Femmes Br@nchées: #59 – Nina Czegledy presents Spacearts: Science and Fiction


In keeping with our programming thematic of Science Fictions and the creation of our space times, we have invited internationally renowned cultural producer, Nina Czegledy, to guide us on a tour of the Spacearts network and beyond. Informed by her personal work as a curator, media artist and writer, as well as a member of the Space Art Network as well as the Advisory Committee for Leonardo/Olats Space and the Arts Projects, Czegledy has unique access and insights into the projects and the ramifications of our cultural fascination with outer space.

“Artists have been at the forefront of space exploration since its very beginning. Their works of imagination have stimulated and catalyzed a new human endeavor. Works of art and literature about space have both anticipated and stimulated space development while exploring destinations and technological concepts that were often too dangerous, too distant or too advanced for the science and technology of the moment. Today, a new breed of contemporary artists have initiated projects to explore outer space on their own terms by realizing their art beyond Earth or with their own bodies in weightlessness.”
* Taken from the front page of the spacearts.info site

Projects such as the Mars Patent have taken a uniquely feminist perspective in seeking a site for works not welcome on this planet, or in need of “geographical redefinition”.


Leonardo/OLATS – the French branch of Leonardo/Isast (the International Society for the Arts, Science and Technology) and the OURS Foundation – a non-profit cultural and astronautical organization based in Switzerland have embarked on an ambitious project to comprehensively document this vast and new genre of space art.

+ Launch: first edition of the STUDIO XX Automatic Gallery featuring the work of Justyna Latek, PRODUCT

In contemporary life, a barrage of images surrounds us, even within our own work and production environment here at the studio. In recognition of this state, and a desire to be part of its construction, the Automatic Gallery was born.

Justyna Latek’s work PRODUCT: revolution and elevation seemed an apt starting point.

“In this project, I am working on space and movement in commercial centers. These film are composed of a multitude of shots taken from the elevators and revolving doors of a couple of shopping centers in Montreal. My aim is to push the aesthetics of commercial spaces and reveal their hyper-hypnotic effect: humans devoured by the rhythm of consumer products. The commercial space’s visual feasts masquerade as a new and unique adventure for the agitated body of the consumer. His/her endless and frantic pursuit of instant gratification prevents contentment and serenity. Swept along by the concurrently fluid and jerky movement of the elevator and the revolving door, the spectator will experience a disconnection from time.”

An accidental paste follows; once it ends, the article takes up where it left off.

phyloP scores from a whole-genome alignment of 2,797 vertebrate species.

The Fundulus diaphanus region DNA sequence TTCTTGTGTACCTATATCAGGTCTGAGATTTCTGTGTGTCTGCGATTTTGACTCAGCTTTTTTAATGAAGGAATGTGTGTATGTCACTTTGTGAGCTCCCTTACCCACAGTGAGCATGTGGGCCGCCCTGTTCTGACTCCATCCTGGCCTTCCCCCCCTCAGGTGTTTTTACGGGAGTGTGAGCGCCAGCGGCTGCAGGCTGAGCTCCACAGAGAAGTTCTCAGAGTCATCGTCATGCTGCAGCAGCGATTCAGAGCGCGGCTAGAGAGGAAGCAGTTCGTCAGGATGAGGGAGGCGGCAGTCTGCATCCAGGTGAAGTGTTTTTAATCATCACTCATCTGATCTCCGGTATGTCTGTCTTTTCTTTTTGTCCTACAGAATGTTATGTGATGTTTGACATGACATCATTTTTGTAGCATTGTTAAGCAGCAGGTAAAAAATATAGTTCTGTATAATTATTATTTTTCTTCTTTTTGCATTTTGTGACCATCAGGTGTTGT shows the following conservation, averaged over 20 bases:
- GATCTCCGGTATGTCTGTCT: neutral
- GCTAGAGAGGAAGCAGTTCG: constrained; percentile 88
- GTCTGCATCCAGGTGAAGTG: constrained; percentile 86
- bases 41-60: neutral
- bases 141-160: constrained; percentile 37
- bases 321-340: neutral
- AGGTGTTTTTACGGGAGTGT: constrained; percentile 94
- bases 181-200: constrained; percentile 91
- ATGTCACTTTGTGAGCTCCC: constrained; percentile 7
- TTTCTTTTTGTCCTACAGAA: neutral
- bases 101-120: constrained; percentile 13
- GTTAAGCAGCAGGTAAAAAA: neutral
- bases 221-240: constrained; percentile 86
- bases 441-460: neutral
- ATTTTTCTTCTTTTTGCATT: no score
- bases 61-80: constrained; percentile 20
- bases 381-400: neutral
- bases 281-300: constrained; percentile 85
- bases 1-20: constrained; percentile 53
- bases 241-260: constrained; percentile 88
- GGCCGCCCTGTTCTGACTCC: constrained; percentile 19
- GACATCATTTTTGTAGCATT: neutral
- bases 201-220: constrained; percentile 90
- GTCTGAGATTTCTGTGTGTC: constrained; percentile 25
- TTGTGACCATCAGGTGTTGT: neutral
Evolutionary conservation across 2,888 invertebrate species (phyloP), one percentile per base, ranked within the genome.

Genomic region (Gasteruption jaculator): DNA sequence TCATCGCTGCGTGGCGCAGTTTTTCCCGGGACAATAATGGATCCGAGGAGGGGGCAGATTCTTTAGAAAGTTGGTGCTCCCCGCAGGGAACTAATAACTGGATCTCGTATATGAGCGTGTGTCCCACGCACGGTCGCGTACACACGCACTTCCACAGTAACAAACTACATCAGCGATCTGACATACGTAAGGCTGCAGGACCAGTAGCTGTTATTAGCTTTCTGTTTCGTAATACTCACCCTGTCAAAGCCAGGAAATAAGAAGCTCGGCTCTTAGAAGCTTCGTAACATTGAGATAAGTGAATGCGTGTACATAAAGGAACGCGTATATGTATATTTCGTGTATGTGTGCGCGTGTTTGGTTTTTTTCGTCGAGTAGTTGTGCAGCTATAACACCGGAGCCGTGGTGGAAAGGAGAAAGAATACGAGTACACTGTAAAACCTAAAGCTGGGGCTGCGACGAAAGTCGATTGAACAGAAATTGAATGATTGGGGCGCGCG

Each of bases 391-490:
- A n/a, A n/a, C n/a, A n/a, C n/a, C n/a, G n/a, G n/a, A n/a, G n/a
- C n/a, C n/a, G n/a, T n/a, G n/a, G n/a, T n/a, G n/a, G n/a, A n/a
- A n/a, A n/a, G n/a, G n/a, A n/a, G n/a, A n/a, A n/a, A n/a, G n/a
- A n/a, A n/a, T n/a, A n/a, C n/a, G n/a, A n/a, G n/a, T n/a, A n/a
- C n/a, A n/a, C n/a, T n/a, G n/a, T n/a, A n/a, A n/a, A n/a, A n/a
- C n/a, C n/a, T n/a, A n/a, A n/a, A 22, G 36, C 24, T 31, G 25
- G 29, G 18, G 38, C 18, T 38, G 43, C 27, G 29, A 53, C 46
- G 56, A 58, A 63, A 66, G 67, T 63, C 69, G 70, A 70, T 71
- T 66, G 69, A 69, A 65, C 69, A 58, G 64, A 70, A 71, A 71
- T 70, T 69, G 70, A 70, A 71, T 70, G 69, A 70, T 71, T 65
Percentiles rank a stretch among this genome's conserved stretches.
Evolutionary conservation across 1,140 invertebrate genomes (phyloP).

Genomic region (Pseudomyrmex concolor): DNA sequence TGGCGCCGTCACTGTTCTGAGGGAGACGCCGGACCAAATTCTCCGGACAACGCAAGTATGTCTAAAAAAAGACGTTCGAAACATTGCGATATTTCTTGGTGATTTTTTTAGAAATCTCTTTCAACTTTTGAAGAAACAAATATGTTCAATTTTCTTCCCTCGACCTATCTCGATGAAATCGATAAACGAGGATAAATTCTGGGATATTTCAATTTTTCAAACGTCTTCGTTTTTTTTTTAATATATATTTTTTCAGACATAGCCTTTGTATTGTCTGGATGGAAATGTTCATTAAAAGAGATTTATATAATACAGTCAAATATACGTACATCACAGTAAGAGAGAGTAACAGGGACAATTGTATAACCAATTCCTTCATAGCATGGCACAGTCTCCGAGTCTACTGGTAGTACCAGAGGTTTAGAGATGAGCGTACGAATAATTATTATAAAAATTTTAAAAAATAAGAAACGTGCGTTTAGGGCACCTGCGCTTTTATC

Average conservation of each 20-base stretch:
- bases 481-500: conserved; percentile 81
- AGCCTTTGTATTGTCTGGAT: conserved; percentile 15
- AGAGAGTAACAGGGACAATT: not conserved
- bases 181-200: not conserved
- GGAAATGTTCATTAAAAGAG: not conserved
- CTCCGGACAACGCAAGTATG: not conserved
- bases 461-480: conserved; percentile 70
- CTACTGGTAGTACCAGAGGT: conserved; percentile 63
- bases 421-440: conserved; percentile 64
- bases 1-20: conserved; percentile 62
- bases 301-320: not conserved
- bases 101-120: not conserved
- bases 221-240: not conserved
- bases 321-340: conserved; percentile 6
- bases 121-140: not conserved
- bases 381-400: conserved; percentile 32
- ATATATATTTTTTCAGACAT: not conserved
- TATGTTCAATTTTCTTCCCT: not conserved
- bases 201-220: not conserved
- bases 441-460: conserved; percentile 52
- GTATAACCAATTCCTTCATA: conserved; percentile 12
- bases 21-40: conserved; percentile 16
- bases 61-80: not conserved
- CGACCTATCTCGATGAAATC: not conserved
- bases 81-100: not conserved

From this suite of works, Justyna will cull a section to act as screensaver for our computers and displays – problematizing the screens, reminding us of the relation between capital and computation, furthering our drive to work in open source software, or hypnotizing us further?

++ .dpi_no4, Studio XX Electronic Review. Thematic this issue : Architecture

Feature articles include:

The Future of Space. Towards an Architecture of Invention by Elisabeth Grosz
STUDIO XX would like to acknowledge the generosity and support shown by Elizabeth Grosz in allowing us to reprint this article. The piece originally appeared in Architecture from the Outside: Essays on Virtual and Real Space, ed. Elizabeth Grosz with a foreword by Peter Eisenman. MIT Press, 2001. We would also like to recognize MIT Press for its work in bringing such germinal texts to light.

Les Ondes Martenot of Suzanne Binet-Audet

habitgram a project by beewoo + video documentation

The “archisculptures” of Richard Greaves by Katherine Lapierre

Nathalie Charbonneau, Ivanka Iordanova and Nada El-Khoury: 3 doctoral candidates at the heart of GRCAO (research and development group for computer assisted architecture) at the University of Montréal present their current projects accompanied by short texts.